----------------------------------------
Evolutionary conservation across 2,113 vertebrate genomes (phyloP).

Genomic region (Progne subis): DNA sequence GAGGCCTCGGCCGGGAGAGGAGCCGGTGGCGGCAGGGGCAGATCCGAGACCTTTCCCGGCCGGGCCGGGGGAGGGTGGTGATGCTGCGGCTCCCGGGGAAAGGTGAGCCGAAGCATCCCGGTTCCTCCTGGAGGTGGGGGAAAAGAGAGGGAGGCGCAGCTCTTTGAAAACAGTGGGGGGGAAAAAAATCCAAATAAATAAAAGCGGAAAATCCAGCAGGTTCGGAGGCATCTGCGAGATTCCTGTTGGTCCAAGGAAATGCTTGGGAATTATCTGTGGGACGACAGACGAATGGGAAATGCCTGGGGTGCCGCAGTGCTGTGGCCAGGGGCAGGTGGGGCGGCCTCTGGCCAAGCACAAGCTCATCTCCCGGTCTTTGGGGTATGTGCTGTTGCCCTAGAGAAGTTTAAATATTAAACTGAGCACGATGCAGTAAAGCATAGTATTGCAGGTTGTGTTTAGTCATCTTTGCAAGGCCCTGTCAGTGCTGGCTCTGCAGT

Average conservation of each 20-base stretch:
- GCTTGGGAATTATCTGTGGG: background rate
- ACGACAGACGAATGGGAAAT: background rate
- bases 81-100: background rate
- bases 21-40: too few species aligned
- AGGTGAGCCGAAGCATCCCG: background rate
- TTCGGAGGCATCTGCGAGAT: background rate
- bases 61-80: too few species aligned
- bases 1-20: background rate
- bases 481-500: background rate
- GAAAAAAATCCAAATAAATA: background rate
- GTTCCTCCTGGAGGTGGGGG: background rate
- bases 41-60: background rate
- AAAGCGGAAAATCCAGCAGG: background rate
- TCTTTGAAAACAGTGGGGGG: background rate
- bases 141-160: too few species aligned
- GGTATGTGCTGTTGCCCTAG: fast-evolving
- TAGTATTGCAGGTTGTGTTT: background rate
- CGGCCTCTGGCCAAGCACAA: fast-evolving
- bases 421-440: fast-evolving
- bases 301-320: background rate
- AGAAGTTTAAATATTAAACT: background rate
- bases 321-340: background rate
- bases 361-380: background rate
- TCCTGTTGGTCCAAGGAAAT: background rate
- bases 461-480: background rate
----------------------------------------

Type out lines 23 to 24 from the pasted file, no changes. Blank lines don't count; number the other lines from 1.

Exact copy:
- bases 301-320: background rate
- AGAAGTTTAAATATTAAACT: background rate